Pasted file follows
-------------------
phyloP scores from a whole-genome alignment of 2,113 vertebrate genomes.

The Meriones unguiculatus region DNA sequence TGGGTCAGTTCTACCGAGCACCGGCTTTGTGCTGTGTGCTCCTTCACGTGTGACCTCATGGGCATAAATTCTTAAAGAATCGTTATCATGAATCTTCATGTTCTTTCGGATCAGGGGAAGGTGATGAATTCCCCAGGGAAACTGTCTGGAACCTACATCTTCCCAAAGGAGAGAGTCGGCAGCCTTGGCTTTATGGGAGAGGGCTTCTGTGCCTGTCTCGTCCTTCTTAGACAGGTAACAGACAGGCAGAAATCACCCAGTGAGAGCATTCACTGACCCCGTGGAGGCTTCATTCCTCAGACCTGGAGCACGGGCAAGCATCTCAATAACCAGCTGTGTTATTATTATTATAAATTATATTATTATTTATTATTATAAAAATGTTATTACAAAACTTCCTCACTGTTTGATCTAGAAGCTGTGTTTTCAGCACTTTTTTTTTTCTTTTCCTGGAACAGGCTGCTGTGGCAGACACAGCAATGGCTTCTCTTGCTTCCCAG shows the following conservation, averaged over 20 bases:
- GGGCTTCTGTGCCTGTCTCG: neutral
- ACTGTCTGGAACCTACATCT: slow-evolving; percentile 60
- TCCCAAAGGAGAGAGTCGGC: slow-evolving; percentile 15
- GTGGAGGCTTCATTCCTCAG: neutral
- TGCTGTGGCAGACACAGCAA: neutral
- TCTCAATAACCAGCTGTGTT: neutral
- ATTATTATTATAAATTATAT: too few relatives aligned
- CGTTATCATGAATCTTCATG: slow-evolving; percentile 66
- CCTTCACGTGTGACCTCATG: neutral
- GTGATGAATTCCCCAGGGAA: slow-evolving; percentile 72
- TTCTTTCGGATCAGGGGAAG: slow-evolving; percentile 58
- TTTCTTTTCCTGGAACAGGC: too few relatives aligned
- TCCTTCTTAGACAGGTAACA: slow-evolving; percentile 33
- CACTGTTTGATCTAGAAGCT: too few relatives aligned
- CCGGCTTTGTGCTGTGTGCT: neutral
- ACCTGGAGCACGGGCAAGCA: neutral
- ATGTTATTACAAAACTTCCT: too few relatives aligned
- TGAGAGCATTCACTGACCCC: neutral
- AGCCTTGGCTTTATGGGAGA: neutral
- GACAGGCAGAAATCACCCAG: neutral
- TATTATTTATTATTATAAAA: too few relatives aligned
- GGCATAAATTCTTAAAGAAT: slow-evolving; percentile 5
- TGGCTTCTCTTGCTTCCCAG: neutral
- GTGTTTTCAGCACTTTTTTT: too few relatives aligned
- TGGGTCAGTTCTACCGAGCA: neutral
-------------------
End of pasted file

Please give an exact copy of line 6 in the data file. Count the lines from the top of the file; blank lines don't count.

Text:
- GTGGAGGCTTCATTCCTCAG: neutral